In a “historic” move, British Columbia is terminating its agreement with the federal government to hold immigration detainees at its provincial jails.

On Thursday, B.C. Public Safety Minister and Solicitor General Mike Farnworth said the province is ending its contract with the Canada Border Services Agency on managing individuals held under the Immigration and Refugee Protection Act.

The announcement came after a provincial review initiated last fall to examine all aspects of the arrangement, including its effect on public safety and whether it aligns with the United Nations Standard Minimum Rules for the Treatment of Prisoners as well as expectations set by Canadian courts.

“The review brought to light that aspects of the arrangement do not align with our government’s commitment to upholding human-rights standards or our dedication to pursuing social justice and equity for everyone,” Farnworth said in a statement.

“In light of these findings, the Province is ending its arrangement with the CBSA. B.C. Corrections will provide the CBSA with 12 months’ written notice as required under the current arrangement.”

The news was hailed by both Human Rights Watch and Amnesty International, which launched the #WelcomeToCanada campaign last year to lobby provinces and territories to end the practice of hold immigration detainees alongside dangerous criminals in jails.

“Today’s decision is a momentous step. We commend British Columbia on being the first province to stop locking up refugee claimants and migrants in its jails solely on immigration grounds,” said Ketty Nivyabandi, secretary-general of Amnesty International Canada.

“This is a true human-rights victory, one which upholds the dignity and rights of people who come to Canada in search of safety or a better life.”

In 2019-20, prior to the pandemic, more than 8,800 migrants were detained in Canada — 19 per cent in a provincial facility. In 2020-21, the number dropped to 1,605, with 40 per cent held in a provincial jail, as public health concerns amid the pandemic prompted the release of detainees who posed little risks to the public.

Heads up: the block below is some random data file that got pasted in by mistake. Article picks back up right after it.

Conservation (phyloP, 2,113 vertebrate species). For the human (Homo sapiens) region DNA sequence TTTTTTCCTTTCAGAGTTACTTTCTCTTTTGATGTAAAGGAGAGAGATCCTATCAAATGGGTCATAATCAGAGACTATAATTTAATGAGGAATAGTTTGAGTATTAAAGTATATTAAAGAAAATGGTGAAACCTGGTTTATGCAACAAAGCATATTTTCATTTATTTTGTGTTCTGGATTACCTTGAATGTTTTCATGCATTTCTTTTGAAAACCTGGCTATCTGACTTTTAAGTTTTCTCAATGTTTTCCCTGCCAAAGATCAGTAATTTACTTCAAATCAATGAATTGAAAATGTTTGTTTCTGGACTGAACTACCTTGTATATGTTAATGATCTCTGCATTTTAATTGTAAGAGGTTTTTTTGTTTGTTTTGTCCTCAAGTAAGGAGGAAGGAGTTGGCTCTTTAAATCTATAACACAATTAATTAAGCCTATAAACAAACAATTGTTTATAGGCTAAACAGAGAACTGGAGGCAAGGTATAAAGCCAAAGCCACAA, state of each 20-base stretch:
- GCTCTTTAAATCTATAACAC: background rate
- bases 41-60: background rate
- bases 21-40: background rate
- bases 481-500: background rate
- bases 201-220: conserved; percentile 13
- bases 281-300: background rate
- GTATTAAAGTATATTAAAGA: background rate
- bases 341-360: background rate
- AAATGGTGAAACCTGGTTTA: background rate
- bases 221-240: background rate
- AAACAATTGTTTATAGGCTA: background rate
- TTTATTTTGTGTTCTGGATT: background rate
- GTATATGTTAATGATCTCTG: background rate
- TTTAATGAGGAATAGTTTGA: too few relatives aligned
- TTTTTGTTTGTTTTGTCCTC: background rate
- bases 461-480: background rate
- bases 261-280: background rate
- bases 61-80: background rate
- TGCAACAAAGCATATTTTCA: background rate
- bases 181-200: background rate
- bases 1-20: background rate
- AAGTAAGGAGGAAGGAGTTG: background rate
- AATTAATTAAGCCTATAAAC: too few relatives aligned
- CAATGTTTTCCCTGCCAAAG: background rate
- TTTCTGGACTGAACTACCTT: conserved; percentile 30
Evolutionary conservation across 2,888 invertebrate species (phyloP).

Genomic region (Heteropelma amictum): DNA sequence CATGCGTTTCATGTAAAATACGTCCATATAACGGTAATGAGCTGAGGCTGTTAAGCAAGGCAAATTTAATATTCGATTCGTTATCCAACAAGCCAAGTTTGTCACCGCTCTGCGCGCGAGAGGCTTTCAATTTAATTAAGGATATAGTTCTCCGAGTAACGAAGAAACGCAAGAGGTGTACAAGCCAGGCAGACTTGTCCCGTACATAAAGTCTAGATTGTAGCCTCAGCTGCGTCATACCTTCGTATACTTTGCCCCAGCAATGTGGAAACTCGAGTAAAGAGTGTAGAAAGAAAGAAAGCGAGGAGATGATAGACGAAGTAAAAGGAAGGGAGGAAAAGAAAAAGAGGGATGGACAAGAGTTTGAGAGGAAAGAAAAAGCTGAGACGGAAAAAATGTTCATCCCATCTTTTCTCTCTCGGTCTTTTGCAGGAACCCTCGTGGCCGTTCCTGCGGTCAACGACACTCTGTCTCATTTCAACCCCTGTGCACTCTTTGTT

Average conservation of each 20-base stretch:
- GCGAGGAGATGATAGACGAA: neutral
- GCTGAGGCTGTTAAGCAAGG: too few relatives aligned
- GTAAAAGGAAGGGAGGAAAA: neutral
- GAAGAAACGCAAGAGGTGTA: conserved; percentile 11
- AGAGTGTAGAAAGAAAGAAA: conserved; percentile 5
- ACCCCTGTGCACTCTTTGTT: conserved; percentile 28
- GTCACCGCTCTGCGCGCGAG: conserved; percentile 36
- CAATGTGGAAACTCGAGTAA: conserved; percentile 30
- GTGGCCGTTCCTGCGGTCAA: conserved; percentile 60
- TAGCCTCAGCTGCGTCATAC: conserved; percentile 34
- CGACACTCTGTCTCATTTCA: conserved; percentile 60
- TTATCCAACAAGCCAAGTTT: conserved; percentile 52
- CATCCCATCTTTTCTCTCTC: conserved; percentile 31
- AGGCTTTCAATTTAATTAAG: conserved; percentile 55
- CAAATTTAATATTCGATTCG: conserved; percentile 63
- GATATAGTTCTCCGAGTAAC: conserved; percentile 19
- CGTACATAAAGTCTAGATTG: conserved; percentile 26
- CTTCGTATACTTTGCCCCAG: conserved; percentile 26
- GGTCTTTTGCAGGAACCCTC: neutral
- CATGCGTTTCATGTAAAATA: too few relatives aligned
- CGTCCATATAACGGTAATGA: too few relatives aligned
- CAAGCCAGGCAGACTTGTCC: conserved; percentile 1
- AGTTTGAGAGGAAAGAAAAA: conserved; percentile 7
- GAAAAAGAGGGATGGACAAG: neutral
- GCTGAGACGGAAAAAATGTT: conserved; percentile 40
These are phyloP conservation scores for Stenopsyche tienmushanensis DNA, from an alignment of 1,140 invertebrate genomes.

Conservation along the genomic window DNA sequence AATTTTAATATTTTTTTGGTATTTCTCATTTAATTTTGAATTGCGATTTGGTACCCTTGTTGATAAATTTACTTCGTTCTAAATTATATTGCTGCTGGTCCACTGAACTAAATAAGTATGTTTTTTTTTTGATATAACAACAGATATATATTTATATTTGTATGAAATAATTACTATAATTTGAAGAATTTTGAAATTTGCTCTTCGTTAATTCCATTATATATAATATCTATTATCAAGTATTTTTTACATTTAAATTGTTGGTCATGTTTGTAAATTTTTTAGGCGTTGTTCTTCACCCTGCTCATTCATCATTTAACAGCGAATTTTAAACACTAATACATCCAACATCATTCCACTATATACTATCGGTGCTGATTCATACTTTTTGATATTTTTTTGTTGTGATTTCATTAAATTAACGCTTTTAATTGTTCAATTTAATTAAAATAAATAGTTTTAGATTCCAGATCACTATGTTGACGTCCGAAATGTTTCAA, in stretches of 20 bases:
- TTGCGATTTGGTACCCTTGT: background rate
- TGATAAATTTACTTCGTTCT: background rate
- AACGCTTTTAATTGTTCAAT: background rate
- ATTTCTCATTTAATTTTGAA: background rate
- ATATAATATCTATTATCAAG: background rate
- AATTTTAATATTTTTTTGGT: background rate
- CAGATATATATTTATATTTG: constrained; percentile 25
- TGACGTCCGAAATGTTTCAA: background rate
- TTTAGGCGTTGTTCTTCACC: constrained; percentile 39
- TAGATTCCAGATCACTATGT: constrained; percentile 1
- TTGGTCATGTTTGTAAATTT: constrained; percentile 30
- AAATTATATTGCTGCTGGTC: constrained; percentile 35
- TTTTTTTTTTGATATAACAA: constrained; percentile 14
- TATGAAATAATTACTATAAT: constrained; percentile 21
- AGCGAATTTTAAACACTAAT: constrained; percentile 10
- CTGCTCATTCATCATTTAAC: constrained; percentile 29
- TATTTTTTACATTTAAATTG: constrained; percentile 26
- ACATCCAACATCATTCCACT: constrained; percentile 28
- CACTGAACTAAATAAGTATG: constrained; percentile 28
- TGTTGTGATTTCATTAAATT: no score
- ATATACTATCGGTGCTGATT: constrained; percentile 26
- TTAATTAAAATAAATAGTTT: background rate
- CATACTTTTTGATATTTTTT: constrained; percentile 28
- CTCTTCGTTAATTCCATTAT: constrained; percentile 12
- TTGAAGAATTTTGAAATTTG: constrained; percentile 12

The impact B.C.’s move will have on the border agency’s detention capacity on the west coast isn’t yet known. Government data, however, shows the province had the largest number of immigration detainees — 1,470 in 2019-20, 310 in 2020-21 — second only to Ontario, which held 5,265 and 872 over the respective periods.

Canada’s immigration detention system came under scrutiny a few years ago after a handful of detainees held for immigration violations died in custody. Critics are particularly concerned about the use of provincial prisons to hold migrants with convicts — often over months and in some cases, years — on administrative grounds, pending removals from Canada.

Across the country, more than 70 correctional facilities are used to hold federal immigration detainees who are deemed a flight risk or a safety threat to the public or to themselves.

University of British Columbia law professor Efrat Arbel said there’s no basis in law to hold an immigration detainees in correctional facilities and the mental health consequences are profound and extreme.

She hopes the revelation from Thursday’s announcement will drive the CBSA to take a more rigorous approach to evaluating who should be held in immigration detention to begin with, and recognize many people need not be held there.

“When COVID hit in 2020,” Arbel noted, “we saw that immigration detention numbers went drastically down. There are ways in which to accommodate immigration detainees that don’t require immigration holding centres or correctional facilities.

“Most immigration detainees can be held in ways that ensure that the needs of CBSA are met — that is, individuals are accounted for and so they can appear for their immigration proceedings. But that does not require holding people behind bars or depriving them of their fundamental liberty or human dignity.”

The #WelcomeToCanada campaign began in British Columbia in October and has since expanded to Quebec and Nova Scotia.

“We are thrilled that B.C. has taken this historic step,” said Samer Muscati, associate disability-rights director at Human Rights Watch. “We urge other provinces and the federal government to follow suit by ending this harmful practice across the country, and to get on the path to abolishing immigration detention.”

Currently, the border agency pays provinces between $200 and $250 per day to hold each detainee.

Nicholas Keung is a Toronto-based reporter covering immigration for the Star. Follow him on Twitter: @nkeung